City & Business: Botched bid for Lasmo should be abandoned

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The Independent Online
ENTERPRISE OIL'S pounds 1.4bn hostile takeover bid for Lasmo has been proving a bit of a damp squib. Each side has dutifully trotted out its arguments, but conviction and passion are missing. The battle could do with a few unsavoury allegations and the threat of a horse- whipping or two if it is to grip the City.

True, things are beginning to hot up. On Friday, the Takeover Panel dealt not a horsewhipping but a slap on the wrist to Lasmo, which had accused Enterprise of breaching UK accounting rules. Lasmo was told not to make excessive or emotive claims.

But the fight remains reasonably good-natured. This may have something to do with the fact that the two protagonists, Graham Hearne of Enterprise and Rudolph Agnew of Lasmo, are old chums, their friendship forged shooting pheasant together. Mr Agnew, who in previous bid defences has not been afraid to call in private detectives and trade insults, has kept it clean and polite this time.

The bid timetable has now reached a crucial stage. Lasmo has until Friday to issue its final defence document. Then Enterprise has a further week in which to increase its offer. All the signs are that it cannot win without doing so. Its initial all-paper bid - a curious mixture of second-class shares and warrants - has not impressed Lasmo's institutional shareholders one bit.

Enterprise has failed to convince Lasmo shareholders of the merits of its offer. Mr Hearne's insistence that size is essential in oil exploration has backfired cruelly. He has come across as an oil megalomaniac, pursuing size for its own sake. Few people have been convinced there is much synergy in binding the two businesses together.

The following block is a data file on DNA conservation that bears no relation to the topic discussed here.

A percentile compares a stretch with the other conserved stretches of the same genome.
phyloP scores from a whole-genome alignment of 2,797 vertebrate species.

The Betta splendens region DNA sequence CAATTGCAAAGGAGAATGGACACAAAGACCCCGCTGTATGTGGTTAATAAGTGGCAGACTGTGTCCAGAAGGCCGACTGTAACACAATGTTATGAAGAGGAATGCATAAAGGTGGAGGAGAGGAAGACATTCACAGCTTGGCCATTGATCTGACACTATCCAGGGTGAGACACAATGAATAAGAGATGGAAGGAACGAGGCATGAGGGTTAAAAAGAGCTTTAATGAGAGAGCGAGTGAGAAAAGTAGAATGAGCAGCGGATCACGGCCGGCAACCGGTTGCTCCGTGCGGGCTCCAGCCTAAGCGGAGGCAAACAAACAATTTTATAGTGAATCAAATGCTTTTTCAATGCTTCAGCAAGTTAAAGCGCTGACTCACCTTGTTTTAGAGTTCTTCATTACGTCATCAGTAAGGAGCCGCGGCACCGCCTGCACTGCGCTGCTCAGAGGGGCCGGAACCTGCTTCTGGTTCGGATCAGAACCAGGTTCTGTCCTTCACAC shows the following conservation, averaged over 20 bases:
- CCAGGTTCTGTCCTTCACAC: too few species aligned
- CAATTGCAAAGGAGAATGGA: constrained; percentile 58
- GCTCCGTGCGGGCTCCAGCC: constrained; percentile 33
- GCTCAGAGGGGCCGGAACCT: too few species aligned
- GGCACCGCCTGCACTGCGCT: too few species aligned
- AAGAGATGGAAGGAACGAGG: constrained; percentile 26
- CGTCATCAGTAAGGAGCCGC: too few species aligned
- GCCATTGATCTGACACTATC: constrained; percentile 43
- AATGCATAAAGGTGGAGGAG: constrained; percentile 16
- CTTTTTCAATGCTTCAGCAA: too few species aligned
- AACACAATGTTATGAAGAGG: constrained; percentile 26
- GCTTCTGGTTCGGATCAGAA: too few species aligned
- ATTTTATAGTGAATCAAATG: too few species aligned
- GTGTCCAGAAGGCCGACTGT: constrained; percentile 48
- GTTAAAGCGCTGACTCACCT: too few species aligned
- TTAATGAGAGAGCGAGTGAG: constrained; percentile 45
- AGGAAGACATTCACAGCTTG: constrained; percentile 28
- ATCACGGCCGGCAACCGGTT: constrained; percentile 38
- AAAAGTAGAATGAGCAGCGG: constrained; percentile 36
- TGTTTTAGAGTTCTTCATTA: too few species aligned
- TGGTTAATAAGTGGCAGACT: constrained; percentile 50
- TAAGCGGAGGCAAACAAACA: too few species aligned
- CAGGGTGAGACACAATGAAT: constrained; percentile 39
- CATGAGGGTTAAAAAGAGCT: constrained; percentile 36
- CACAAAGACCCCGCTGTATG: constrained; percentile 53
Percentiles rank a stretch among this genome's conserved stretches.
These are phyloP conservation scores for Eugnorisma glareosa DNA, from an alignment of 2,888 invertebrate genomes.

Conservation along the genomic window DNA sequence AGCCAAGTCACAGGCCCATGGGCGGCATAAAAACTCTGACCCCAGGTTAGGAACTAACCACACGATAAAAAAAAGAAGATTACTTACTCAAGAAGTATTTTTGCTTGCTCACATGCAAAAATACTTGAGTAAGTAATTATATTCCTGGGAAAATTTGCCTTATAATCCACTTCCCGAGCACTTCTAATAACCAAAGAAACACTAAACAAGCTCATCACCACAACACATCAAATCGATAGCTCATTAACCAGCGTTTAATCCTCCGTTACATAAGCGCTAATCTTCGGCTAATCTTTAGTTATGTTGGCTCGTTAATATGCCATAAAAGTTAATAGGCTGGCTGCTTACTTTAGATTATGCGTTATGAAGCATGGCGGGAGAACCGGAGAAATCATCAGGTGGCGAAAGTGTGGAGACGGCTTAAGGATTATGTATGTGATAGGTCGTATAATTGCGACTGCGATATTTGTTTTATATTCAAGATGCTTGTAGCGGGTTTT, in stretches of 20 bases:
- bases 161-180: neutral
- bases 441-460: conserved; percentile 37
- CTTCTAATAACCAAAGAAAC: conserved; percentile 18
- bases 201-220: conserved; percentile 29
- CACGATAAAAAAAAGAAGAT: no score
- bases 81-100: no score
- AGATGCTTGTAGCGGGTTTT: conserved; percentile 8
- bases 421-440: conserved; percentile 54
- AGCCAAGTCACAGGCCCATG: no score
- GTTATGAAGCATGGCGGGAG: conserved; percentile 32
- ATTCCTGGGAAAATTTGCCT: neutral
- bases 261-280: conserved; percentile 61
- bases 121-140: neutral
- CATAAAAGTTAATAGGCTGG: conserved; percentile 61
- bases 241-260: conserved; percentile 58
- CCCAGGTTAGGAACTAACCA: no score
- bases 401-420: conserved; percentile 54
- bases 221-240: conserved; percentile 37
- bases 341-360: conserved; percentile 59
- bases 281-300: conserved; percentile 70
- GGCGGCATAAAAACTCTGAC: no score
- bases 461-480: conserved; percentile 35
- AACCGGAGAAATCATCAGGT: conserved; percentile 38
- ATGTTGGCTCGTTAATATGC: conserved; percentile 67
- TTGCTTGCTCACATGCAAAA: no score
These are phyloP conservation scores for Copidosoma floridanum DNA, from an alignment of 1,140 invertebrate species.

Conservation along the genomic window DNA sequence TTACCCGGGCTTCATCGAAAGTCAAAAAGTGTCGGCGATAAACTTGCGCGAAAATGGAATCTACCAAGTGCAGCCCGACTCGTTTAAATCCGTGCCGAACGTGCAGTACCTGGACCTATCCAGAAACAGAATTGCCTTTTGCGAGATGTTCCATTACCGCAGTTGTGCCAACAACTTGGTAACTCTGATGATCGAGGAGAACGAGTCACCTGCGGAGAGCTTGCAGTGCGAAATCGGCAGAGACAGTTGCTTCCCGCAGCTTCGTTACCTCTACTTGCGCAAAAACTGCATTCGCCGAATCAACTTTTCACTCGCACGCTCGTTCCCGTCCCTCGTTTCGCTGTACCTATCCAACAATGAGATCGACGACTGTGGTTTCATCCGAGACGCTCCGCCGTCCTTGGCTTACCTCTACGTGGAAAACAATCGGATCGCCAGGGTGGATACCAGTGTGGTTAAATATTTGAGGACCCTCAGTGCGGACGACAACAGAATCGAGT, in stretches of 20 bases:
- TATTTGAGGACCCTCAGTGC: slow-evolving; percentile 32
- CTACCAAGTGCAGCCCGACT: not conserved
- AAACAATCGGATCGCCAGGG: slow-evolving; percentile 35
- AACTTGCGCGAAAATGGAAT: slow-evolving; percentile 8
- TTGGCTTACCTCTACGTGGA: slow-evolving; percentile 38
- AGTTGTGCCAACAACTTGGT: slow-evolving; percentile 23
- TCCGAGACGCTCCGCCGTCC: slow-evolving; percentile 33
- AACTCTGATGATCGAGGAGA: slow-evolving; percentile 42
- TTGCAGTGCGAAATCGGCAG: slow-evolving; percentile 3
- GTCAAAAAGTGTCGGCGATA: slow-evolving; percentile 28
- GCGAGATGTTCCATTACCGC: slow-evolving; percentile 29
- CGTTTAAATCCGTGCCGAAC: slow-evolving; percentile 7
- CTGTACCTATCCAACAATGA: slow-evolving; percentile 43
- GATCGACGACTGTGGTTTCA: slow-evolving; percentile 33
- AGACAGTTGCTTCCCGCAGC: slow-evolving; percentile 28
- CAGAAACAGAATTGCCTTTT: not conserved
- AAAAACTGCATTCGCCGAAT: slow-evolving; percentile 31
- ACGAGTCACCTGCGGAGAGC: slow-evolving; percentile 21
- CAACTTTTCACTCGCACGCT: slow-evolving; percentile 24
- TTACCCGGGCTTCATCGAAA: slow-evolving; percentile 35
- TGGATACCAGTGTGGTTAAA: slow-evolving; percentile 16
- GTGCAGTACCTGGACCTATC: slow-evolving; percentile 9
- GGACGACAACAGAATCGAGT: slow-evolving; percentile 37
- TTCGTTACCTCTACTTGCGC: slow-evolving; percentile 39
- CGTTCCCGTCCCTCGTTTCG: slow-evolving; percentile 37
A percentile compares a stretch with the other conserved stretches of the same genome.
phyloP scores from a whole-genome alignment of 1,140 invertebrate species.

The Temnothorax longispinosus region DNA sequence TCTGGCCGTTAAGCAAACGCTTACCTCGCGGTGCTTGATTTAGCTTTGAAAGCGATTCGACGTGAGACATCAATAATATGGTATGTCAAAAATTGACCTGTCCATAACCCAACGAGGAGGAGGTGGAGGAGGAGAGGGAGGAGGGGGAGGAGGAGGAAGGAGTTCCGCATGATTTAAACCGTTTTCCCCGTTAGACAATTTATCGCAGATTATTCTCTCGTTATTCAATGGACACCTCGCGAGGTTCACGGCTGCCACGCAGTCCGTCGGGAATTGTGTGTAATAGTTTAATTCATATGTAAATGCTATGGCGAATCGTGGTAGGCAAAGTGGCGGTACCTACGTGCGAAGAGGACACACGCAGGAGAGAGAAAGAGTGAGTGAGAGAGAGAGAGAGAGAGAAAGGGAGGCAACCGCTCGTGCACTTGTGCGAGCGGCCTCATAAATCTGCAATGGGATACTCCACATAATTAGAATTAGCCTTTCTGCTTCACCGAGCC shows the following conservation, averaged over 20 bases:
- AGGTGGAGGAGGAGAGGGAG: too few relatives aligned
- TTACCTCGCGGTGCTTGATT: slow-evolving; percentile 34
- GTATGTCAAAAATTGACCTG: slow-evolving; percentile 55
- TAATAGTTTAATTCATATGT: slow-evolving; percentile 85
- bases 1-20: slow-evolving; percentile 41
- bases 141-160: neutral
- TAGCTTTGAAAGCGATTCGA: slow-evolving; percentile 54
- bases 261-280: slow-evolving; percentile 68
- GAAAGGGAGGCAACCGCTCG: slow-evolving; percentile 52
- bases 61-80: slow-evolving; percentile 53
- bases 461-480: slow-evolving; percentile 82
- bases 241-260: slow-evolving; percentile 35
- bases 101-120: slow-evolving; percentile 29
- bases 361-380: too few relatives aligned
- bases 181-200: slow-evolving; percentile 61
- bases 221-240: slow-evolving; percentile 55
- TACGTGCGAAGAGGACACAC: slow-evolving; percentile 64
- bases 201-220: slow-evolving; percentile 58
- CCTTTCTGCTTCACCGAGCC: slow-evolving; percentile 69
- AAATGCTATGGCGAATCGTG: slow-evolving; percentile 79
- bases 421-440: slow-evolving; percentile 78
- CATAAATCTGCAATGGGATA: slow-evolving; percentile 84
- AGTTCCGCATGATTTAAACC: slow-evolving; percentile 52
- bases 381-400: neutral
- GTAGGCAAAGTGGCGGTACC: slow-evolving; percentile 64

Actually there is some synergy. But Enterprise has failed to put its message across. Successful exploration is all about accumulating and interpreting information - crunching seismic and drilling data. Build up a strong patchwork of information about a drilling territory and you gain a distinct advantage over competitors. Take the North Sea. It was Enterprise's knowledge about the Forties and Arbroath fields that enabled it to take an educated gamble that an unexplored area between the two might prove fertile. The Nelson field proved a highly lucrative find and is largely the reason for Enterprise's reputation today.

Even on the question of management quality, Enterprise has not entirely routed Lasmo. The defending company, though still stuffed with many of the managers who landed it with all its past woes, has stressed the new blood on its board.

Joe Darby, chief executive, also understands the wisdom of openly confessing past mistakes. Moreover, the City, having reluctantly bailed out Lasmo with its rights issue, is now in some sense emotionally tied to it.

Meanwhile, Lasmo has successfully turned the spotlight back on Enterprise, powerfully suggesting that its record has not been quite as great as generally assumed. Since the Nelson coup, Enterprise's successes have been dwindling and its discovery costs rising. The company may well be paying out too much in dividends. And the shock troops from the glory days of the mid-1980s are disappearing fast: only Mr Hearne remains among the key managers.

Even though the Takeover Panel reprimanded Lasmo over its allegations of accounting irregularities, the blow hit home. It is unarguable that Enterprise has not used the most conservative accounting treatment and that reported profits have been flattered.

So what next? The betting in the City is that Mr Hearne will raise the value of his offer modestly, and sweeten it by offering a bit of cash instead of those unpopular warrants.

That may not be enough. The comparative recent strength of the oil price tends to favour the more highly geared Lasmo. Then there are the US investors who have climbed on to Lasmo's shareholder register over the last 12 months. Now holding more than 20 per cent of the equity, they've already enjoyed a great ride and will not be soured by Lasmo's past mistakes. Lasmo will always go for a price. Shareholders have nothing much to be loyal about. But it is not going to go cheaply.

It has been a sorry tale for Enterprise. Mr Hearne should have shot the bird dead with his first barrel. But he pulled the trigger too late and then missed by a mile. The wise course would be to walk away with the second barrel undischarged. It will be fascinating to see whether, with the scent of blood in his nostrils, he has the necessary self- discipline.

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